Truth in science advertising

I’ve run across this chestnut from NdGT before, but this time it struck me as both untrue and misleading. Of course in a crude sense it’s true. When you get on an airplane, it flies thanks to Bernoulli’s principle whether you believe in or even know of Bernoulli’s principle.

But in a deeper sense it fundamentally misrepresents the nature of science. The good thing about science is not that it’s true–it’s that it’s open to revision. Science’s truths are constantly in flux. As John McPhee said, “science erases what was formerly true.” It’s time to abandon the science cheerleaders’ trope that science is about finding the truth about nature. Every scientific fact ever discovered, every scientific theory ever put forward, is eventually rejected, revised, or limited. The beauty of science isn’t that it’s right–it’s that it can be proven wrong.

The statement is misleading because it is actually more true of religion than science. In his essay “Science and Theology as Art Forms” (Possible Worlds, 1928), JBS Haldane made the point about Christianity, although it holds for certain other religions as well: its gravest problem is its view that it is only true if you believe in it. Hinduism, Buddhism, and many, many others do not hold this view. They hold that their beliefs are true whether you believe in them or not. Karma, for example, just is. It doesn’t matter to a Hindu whether you believe in karma–the wheel will turn on you just the same.

The good thing about good science popularization is that it’s true, period. At a time when science is under fire from fundamentalists, we need to make sure that what we say about rational inquiry into nature is accurate.

NdGT quote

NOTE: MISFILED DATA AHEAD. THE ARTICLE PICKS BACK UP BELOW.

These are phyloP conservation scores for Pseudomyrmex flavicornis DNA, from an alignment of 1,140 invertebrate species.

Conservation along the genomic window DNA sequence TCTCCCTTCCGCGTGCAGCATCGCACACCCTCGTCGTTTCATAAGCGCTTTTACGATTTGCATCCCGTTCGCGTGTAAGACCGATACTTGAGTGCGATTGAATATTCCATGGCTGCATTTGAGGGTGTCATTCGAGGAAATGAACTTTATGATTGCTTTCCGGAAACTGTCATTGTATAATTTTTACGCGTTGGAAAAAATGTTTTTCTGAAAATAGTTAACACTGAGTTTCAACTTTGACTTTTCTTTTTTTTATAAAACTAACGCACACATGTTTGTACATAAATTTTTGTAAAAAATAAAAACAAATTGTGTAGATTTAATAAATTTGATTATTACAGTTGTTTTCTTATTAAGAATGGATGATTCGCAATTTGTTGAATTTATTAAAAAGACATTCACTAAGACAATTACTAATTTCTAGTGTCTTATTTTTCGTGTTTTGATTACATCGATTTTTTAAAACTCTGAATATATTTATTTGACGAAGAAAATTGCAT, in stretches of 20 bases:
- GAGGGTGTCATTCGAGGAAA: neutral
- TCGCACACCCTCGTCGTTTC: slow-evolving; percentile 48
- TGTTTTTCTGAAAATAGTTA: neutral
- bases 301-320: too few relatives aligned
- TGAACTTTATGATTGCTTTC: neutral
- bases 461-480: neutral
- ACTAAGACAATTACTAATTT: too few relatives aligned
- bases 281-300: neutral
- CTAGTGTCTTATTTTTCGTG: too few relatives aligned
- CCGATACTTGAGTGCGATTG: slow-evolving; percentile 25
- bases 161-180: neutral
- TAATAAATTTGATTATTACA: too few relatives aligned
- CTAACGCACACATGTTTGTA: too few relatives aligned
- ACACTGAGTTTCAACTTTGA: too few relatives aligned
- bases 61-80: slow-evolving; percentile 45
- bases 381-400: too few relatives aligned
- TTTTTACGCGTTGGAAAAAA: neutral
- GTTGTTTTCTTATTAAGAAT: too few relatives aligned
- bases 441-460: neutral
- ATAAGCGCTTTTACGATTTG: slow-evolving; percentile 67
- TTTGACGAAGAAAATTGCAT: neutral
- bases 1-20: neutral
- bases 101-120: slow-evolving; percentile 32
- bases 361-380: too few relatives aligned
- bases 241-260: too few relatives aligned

3 thoughts on “Truth in science advertising”

  1. On the contrary, the claim above isn’t true about Christianity.

    Christianity regards itself as true regardless of whether or not anyone believes in it.

    It repeatedly claims itself to be the truth throughout the entire text, and points out the importance of sharing this truth with others, so as to make it clear the seriousness of one’s eternal fate.

    As for JBS Haldane, who claimed that Christianity’s view of truth is subjective (I.E. that its truth depends on whether or not one believes in it), well… that guy never read the Bible, which clearly presents the truth as something inherently self-consistent. (Considering the policy of Old Testament law requiring multiple witnesses for any sort of capital punishment to take place, and considering that contradictions made it clear that someone was lying. Also considering that in the New Testament, many of the claims of the so-called “witnesses” that put Jesus on trial all ultimately wildly contradicted each-other, making it clear that the “witnesses” were liars.)

    In short, JBS Haldane, by claiming that “truth is relative” with regards to Christianity, is a flat out liar.

    By the way, /any/ view that considers truth to be subjective (I.E. dependent on what one believes in) is automatically self-refuting.

    • Haldane was a little vague in his formulation and I propagated that vagueness rather than clarifying. He was an immensely well-educated man with deep knowledge of Christianity and Hinduism (much more than I), so it’s unwise to accuse him of a simplistic theological error.

      Of course Christian scripture maintains its truth. What’s it going to say, “I might be the way, I’m probably the truth, and, yea, very likely the life”? “You guys really might want to consider following me, if you don’t find something else more attractive, given your personal tastes”? The Bible may be full of factual inconsistencies, but it is, as far as my reading allows me to say, philosophically internally consistent as any major religion or philosophy must be.

      Haldane was referring, I’m sure, to Christianity’s tenet that if you don’t accept Jesus Christ as your savior, you will go to hell. Hence deathbed confessions, no atheists in foxholes, etc., etc.

      The automatic self-refutation of truth is also obvious and only itself true in an uninteresting way. But that’s a digression from the point of the piece, which is about science’s truth claims.

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